How to Avoid Decision Overload

Businessman in front of three arrows

Did you know that your brain generates about 12-25 watts of electricity? This is enough to power a low-wattage LED light!

Mind wandering requires low energy while decision-making takes up an enormous amount of brain capacity.

Ever wonder why you feel exhausted after grocery shopping?

If you just purchased 50 items, your mind has just made at least 50 decisions in a short period of time. Then notice how on the way home we break out that “impulse-buy sweet” to munch on while driving home. This is because your brain has used up its fuel. But what is that? Believe it or not, it is fats and sugars. This is why we crave sweets and submit to those thoughts, because our brain, the main operations center, has purposely and selfishly generated those thoughts so that it can get fed first. This is why nutritious meals meant to nurture our body don’t seem as appealing and therefore come second.

Businessman suffering eyestrain at officeSometimes we feel this way at the end of the work day. It is for the very same reasons. Performing higher wattage activities with your brain will wear you out. If you are feeling this way often, and this is no way to feel at the end of every day, think about what kinds of activities your brain is performing. Are you learning something new? Is it a steep learning curve? In that case this feeling should be temporary. On the other hand, are you making a lot of decisions at work? This can be ongoing.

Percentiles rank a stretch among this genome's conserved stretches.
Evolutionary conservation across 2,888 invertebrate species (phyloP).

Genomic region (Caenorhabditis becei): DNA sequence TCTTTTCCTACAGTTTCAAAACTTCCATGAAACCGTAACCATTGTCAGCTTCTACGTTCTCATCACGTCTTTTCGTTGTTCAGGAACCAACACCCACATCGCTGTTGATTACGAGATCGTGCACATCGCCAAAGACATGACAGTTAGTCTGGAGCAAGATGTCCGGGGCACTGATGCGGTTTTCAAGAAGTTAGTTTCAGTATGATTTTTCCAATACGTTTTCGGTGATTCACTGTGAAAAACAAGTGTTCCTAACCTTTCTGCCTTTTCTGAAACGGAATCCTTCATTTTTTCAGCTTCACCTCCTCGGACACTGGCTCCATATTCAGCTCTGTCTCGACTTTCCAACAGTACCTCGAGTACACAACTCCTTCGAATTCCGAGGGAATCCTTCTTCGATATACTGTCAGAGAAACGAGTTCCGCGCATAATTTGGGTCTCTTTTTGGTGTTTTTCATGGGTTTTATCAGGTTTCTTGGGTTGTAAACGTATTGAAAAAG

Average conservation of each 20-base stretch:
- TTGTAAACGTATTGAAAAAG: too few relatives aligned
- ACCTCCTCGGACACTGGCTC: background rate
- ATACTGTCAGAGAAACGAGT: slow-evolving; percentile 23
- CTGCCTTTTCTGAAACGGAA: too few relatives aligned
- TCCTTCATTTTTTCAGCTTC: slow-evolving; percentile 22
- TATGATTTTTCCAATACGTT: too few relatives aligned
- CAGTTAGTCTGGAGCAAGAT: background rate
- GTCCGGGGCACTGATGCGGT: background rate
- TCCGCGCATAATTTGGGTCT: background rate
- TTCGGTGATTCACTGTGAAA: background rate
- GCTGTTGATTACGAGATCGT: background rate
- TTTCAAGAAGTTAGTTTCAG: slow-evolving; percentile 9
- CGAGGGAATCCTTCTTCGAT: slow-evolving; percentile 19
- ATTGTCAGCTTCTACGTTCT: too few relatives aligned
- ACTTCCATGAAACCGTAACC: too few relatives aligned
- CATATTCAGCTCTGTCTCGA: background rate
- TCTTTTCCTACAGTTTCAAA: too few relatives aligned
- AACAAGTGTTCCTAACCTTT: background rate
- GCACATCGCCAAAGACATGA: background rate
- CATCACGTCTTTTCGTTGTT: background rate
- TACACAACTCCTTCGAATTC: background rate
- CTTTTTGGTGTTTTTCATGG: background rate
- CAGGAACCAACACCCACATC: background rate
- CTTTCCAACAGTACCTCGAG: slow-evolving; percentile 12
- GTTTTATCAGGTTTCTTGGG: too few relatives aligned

How to reduce the amount of decisions you are making at work?

Delegate Decisions

delgationDelegate any decisions that can be delegated by giving your delegates guidelines on how you make those decisions. If you are not comfortable with them making the final decision just yet, then you can start with having them pitch you their decision and reasoning while you act as the devil’s advocate. Having someone do the due diligence behind it as well as talking through it can help make the best choice more clear.

Automate Decisions

From choosing what to wear, which route to take to work, to what task to start your day
with and what to eat for lunch are all micro-de
cisions that tap into our reservoir of energy.  Automate any decisions that are re-occuring and consistent such as these. Developing a balanced and healthy routine that can turn into habit is a great way to put those decisions on autopilot. Take some time now to develop a routine and decision making system that can help reduce the amount of brain power used on a daily basis.

Use the Rule of 5-5-5Eat medidate walk.png

Become hyper aware of your brain’s energy levels. Read your body to know when you are peaking and when your energy levels start to decline. When this happens, take a break.  Take 5 minutes to eat a sugary or fatty snack (we know you are on a diet, but we are talking a small portion size that your brain will burn off during your next bought of work). Take 5 minutes to meditate or do a mindless task to relax it. Then take a 5 minute walk to get your heart rate up and stimulate your brain with the increased flow of oxygen.



The Latins got it right. There is a reason why they take siestas after lunch. It’s because that’s when our natural circadian rhythm takes a dip and we become much less productive. Unfortunately in the US, siestas have not yet been accepted as common practice in our culture. Instead, what we can do is plan to perform low energy tasks or take a social break during this interval of time instead of forcing our mind to work when it doesn’t want to. This will give our body time to convert that food into fuel for our brain.

Jabr, Ferris. “Does Thinking Really Hard Burn More Calories?”
July 18, 2012.
Jennifer Birgl. Hands_Meditation image.
Daniel Reche. Walk Path image.


One thought on “How to Avoid Decision Overload

  1. Pingback: Top 10 Microsoft Project Best Practices for Project Managers | LAUNCH!

Leave a Reply

This site uses Akismet to reduce spam. Learn how your comment data is processed.